[Weekender] Neighborhood revamped with 'Someday Festa'
By Kwon Mee-yoo
Just across a road from the bustling area of Hongik University, or Hongdae, is Sangsu-dong. The two neighborhoods share a close vicinity but the atmosphere of each is quite different. Sangsu is much quieter and more intimate than the jammed pack roads of Hongdae.
A festival organized by a local resident will call attention to the small but artistic cafes and old-fashioned local fixtures of calmer, next-door Sangsu. “Someday Festa in May” will be held at some 40 venues scattered around the Sangsu-dong area — from exit No. 4 of Sangsu Station on subway line No. 6 to Dangin-li Power Plant starting Saturday until Monday.
Kim Nam-gyun, the organizer of the event, said Someday Festa in May is a festival that focuses on individuals and daily life. Having grown up in Seoul’s small theater neighborhood of Daehangno, Kim studied Western painting and later worked as an experimental artist and cultural planner. He currently runs Space of Art Etc, a gallery and cafe in Sangsu-dong.
“Everyone on this street has a story of their own, so I have to have at least 10 cups of coffee to listen to their stories. But I also want to share the story with neighbors,” he said.
The program is not far reaching and limited, but provides good opportunities to know more about the owners of the shops. Indie bands will play music and cafe owners will prepare food from their favorite movies.
Such ideas were spawned from the characteristics of the neighborhood. A trendy beauty salon exists next to a traditional barber shop and hip coffee shops border an old-fashioned sesame oil processing shop.
“Every day is art. We think daily life is insignificant, but it is a unit of our life. It might seem insignificant compared to grand concepts such as globalization, which has nothing much to do with everyday life,” he said.
Unlike in modern-day apartment complexes, the neighbors living in the Sangsu area seem to be friendlier with each other. A girl returning from school holding her grandparents’ hand said hello to an elderly lady holding a dog while passing each other.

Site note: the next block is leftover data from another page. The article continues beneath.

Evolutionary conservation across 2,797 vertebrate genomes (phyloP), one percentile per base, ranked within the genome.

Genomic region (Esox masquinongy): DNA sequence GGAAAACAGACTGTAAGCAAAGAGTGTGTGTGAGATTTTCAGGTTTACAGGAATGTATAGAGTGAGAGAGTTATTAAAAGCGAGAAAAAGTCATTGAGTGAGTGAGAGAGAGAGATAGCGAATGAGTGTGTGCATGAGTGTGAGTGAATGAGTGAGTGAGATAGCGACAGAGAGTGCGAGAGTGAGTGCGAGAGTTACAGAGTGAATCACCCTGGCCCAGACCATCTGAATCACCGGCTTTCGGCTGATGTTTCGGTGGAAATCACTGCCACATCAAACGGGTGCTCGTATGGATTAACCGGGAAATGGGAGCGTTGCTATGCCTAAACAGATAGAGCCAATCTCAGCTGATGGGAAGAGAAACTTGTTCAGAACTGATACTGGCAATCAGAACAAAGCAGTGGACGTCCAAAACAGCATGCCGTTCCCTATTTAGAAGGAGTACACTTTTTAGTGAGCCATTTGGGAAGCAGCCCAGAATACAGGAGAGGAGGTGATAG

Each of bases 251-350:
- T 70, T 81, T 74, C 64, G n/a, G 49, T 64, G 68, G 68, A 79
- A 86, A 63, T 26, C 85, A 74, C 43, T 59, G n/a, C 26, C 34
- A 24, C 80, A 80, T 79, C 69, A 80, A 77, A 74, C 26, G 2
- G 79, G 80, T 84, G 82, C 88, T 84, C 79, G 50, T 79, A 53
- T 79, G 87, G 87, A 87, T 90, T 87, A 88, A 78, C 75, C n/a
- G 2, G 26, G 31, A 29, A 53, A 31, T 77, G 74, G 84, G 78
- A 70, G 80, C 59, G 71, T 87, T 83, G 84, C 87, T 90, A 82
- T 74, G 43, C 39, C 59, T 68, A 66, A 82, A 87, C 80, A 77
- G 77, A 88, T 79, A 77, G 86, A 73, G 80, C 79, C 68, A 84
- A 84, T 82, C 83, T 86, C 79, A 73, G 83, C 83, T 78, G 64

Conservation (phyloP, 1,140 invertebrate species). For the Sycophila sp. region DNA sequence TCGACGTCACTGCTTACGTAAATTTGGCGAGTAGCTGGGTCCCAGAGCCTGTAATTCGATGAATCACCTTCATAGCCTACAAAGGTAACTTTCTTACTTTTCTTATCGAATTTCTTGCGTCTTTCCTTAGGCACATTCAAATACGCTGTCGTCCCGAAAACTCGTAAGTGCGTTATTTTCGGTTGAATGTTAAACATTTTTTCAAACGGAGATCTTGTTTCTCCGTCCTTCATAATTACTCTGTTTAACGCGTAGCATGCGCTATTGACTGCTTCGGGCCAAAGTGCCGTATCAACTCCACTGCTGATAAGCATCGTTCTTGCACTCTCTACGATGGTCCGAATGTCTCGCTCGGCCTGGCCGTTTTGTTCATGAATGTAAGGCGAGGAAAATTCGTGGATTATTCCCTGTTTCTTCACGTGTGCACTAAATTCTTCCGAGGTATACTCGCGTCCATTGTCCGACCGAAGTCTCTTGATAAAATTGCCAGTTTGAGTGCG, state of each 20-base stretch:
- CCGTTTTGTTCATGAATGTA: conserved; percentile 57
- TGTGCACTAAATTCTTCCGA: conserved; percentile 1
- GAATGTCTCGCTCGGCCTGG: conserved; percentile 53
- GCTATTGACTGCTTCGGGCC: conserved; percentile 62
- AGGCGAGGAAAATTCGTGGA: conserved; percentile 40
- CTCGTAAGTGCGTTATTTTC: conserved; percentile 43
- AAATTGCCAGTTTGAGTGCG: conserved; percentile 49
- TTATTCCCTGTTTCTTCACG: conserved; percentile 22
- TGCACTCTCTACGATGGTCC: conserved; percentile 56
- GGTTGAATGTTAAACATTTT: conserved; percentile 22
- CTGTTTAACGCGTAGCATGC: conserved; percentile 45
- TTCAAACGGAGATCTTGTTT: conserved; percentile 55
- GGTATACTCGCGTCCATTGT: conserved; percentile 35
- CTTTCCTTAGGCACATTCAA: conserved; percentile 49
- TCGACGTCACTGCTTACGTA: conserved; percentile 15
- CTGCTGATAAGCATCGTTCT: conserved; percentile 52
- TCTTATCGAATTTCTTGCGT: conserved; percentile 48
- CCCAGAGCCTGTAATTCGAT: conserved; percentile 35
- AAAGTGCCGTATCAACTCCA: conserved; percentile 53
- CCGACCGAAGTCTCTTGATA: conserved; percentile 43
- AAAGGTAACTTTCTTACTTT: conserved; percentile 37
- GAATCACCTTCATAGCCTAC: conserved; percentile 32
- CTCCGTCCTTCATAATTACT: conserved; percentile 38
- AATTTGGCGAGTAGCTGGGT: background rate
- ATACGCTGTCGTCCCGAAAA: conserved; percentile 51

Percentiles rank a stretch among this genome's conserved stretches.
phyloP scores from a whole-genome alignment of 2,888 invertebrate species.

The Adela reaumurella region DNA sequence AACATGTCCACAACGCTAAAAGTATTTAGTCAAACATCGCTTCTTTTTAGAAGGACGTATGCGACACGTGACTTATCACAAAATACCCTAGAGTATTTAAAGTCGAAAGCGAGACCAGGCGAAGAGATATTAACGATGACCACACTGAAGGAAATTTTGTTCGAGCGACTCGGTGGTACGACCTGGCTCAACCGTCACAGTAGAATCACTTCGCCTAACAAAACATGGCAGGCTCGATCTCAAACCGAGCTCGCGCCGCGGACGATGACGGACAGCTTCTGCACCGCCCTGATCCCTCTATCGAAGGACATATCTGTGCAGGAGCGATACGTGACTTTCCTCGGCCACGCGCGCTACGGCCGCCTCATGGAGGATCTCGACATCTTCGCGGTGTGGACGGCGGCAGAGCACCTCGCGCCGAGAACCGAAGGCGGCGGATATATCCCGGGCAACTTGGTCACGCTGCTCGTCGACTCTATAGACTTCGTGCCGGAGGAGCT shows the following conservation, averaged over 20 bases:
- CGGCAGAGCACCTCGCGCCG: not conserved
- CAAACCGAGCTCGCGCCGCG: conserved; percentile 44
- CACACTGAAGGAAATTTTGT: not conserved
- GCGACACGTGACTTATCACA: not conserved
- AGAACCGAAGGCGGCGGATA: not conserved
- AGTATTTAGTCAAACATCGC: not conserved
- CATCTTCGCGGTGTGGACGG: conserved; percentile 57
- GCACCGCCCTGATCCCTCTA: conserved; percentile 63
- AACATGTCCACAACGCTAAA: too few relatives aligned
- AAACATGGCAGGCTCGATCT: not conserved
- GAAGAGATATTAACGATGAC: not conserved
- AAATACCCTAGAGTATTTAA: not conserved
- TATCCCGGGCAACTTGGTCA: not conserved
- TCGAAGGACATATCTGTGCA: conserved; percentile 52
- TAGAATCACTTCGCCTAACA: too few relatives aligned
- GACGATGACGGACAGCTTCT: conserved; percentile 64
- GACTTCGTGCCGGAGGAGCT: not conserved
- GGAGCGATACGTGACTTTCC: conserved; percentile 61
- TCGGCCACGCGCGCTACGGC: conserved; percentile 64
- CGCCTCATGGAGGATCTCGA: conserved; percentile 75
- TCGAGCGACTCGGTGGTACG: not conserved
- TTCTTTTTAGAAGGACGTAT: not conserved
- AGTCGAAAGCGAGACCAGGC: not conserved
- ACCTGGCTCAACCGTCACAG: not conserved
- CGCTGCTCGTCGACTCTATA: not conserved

On Saturday, participants can tour the village, listen to the music of La Percussion and learn how to make hand drip coffee.
Cafe Stockholm will offer a cooking class based on the movie “Julie and Julia” and Mermaid Tavern will present an improvisation titled “Coffee Play.” A variety of musicians from Party Street to jazz band Marine Dixie Burger will perform at various cafes.
Meanwhile, Sangsu-dong women’s society will sell “makgeolli,” or Korean rice wine, and “pajeon,” spring onion pancake, at a nearby vacant lot.
Sunday’s program begins with a tax lecture for owner-operators at 11 a.m. “Most self-employed people have to open their cafes and shops at 12 p.m., so we scheduled the lecture in the morning,” Kim said.
A restaurant that specializes in salmon dishes, SOVS with Salmon, will screen the Japanese movie “Kamome Diner” and Kate’s Cafe will offer a yoga class at 3 p.m. Cafe Neurim presents a unique liquor making from coffee beans lesson at 4 p.m. Cabaret Sound Day will be held at Space of Art Etc from 4 p.m., featuring famed indie bands such as Oh! Brothers and Goonamguayeoridingstella.
Famous fresh pasta restaurant Dalgona will offer a woodworking class, while a nail art course will be held at Cafe Koala on Monday.
“We do not expect expertise in carpentry, but rather look forward to meeting the chef of Dalgona, who is mostly in the kitchen and not seen by the customers,” Kim said.
The highlight of the small festival is the “Healing Salon” at Space of Art Etc at 6 p.m., Monday. The festival invited Han Dae-soo, a pioneer of Korean folk and rock music, for a lecture and younger musicians will have the opportunity to pay tribute to him.
“We invited Han because we all wanted to meet him so much. Indie musicians will fill up the space and we will talk with him in this small cafe for hours,” Kim said.
Older generation natives of the village showed mixed reactions to the changes.
Cho Gyu-sik, the owner of Euiseong Sesame Oil who has lived in Sangsu-dong for more than 30 years, said he misses the old days.
“The atmosphere is totally changed. There are few local fixtures left, including the barber and I,” Cho said.
However, he also liked the energy and vitality that youngsters brought to the stagnating neighborhood. “Sometimes the street is noisy at night but there are more people wandering about and I hope more people come to the area,” he said.
Cho is also participating in the festivities. Last year, he held a lecture on making sesame oil and will host a talk with other long-time residents such as the owners of Myeongseong Barber Shop, Gwangyangsa Laundry and Seongwon Inn on Saturday.
Kim while planning the event didn’t want too many people to come to Someday Festa in May. “I want to be free of the number of visitors. Instead, I want the festival to be a chance to find small happiness in everyday life and to get to know neighbors better,” he said.
For more information, follow the festival’s Twitter @somedayfesta.